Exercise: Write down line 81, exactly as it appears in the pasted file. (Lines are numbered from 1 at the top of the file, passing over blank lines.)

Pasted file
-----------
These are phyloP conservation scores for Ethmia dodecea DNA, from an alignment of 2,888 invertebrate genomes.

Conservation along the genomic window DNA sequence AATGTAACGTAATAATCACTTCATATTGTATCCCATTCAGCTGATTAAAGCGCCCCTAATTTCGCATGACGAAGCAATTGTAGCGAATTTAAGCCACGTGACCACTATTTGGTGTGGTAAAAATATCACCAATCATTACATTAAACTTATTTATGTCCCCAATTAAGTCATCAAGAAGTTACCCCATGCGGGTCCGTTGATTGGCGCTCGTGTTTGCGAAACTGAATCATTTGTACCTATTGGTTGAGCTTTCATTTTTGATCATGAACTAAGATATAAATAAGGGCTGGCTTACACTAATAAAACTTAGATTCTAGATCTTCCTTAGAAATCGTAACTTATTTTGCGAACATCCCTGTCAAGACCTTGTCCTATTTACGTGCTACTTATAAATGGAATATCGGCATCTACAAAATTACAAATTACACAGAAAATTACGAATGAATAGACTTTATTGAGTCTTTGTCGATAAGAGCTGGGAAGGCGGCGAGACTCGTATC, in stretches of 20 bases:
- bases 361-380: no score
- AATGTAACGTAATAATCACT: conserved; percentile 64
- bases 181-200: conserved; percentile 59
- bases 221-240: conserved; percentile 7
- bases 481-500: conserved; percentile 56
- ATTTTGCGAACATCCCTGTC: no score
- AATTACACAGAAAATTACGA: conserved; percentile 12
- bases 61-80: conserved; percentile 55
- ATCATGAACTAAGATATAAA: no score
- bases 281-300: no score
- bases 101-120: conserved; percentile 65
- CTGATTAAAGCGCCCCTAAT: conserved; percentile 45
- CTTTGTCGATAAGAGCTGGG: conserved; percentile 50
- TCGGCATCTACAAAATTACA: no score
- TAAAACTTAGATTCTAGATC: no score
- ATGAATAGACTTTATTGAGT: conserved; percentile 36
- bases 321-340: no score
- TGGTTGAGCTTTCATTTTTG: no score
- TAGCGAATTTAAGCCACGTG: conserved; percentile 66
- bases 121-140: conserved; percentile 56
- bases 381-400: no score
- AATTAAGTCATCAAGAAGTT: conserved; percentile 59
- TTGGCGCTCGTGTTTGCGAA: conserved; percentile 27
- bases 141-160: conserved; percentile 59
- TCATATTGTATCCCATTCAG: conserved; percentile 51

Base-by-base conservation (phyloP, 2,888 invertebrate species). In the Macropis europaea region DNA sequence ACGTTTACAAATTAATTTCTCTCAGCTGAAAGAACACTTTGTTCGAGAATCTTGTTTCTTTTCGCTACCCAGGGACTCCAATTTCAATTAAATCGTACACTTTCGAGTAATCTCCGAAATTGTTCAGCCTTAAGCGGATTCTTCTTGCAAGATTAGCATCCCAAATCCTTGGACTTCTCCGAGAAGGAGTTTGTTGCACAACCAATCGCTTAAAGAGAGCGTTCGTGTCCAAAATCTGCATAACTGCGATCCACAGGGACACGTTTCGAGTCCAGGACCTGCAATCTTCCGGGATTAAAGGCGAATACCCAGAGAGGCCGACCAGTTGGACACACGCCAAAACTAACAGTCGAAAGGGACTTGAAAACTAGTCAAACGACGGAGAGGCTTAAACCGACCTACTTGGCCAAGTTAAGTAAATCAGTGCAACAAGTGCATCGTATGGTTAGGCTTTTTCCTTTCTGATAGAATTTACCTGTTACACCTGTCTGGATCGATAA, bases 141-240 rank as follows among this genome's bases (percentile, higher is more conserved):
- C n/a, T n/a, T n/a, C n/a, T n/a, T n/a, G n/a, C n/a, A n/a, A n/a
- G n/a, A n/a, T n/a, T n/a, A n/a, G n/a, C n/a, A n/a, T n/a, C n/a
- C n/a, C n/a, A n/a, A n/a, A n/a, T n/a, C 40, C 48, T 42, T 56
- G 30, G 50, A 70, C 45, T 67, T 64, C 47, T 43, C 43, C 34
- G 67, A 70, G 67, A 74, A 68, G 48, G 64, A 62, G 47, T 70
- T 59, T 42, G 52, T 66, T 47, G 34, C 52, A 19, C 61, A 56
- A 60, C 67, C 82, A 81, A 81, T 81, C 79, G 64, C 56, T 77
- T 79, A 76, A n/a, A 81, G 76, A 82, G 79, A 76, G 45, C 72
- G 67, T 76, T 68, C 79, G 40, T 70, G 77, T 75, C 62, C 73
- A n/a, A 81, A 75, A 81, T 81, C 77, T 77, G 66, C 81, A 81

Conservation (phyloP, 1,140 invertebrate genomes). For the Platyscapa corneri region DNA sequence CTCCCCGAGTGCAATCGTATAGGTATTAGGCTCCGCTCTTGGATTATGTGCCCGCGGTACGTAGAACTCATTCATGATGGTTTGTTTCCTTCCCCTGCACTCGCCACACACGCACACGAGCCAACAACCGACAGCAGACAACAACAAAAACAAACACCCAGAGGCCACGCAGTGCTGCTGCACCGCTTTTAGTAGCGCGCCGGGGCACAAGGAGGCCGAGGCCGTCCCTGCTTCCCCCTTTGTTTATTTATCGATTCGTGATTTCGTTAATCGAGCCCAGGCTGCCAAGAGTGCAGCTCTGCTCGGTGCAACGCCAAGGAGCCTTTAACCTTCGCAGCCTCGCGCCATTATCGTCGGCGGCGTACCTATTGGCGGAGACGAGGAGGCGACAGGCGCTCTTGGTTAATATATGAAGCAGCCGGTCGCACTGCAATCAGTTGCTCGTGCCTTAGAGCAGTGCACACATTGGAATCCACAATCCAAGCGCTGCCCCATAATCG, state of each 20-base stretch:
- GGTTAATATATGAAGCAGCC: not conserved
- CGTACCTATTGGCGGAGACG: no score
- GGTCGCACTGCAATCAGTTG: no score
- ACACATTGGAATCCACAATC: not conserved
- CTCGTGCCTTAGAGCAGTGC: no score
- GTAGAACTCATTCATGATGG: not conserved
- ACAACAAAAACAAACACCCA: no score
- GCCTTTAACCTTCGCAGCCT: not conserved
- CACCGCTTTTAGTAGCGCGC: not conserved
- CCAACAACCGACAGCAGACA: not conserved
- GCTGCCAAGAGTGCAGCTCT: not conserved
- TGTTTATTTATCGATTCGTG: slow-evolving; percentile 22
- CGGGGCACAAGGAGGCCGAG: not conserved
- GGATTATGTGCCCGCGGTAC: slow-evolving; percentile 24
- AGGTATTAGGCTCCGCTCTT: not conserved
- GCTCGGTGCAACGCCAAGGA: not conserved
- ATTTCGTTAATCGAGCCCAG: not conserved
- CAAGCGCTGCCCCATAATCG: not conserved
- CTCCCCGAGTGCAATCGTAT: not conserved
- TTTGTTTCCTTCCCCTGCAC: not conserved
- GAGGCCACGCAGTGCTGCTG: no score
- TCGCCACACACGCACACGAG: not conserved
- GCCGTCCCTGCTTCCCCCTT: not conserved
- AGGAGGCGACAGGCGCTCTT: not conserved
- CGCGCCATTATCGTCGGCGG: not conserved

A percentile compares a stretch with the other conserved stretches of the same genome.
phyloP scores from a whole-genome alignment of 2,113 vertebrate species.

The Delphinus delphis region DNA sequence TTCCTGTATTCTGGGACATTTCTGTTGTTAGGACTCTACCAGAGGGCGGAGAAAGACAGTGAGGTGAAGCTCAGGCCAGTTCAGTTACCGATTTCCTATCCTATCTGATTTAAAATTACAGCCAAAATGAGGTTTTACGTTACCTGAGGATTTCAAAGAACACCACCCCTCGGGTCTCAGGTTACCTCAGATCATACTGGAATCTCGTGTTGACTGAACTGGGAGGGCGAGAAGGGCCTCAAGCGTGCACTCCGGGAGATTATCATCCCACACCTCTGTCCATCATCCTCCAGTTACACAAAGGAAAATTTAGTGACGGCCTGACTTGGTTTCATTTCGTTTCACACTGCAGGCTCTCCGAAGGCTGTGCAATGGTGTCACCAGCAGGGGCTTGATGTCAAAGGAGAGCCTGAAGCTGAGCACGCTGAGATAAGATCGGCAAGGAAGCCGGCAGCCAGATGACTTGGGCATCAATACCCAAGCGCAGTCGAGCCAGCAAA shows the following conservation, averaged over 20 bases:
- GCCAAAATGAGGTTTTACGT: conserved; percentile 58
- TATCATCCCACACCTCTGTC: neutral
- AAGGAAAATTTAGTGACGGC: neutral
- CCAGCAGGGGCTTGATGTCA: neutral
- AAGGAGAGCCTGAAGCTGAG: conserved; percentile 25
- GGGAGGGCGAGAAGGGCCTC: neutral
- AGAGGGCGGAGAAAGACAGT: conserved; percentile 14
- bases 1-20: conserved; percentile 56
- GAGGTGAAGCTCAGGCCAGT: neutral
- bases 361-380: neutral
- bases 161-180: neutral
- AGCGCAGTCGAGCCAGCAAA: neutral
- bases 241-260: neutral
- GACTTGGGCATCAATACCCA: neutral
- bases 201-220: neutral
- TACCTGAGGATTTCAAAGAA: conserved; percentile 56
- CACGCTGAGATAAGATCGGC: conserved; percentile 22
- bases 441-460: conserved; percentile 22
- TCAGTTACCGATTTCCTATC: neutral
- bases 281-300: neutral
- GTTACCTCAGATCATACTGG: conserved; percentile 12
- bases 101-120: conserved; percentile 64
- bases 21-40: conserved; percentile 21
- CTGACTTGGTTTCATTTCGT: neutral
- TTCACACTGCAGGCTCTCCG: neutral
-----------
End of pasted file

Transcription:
- GACTTGGGCATCAATACCCA: neutral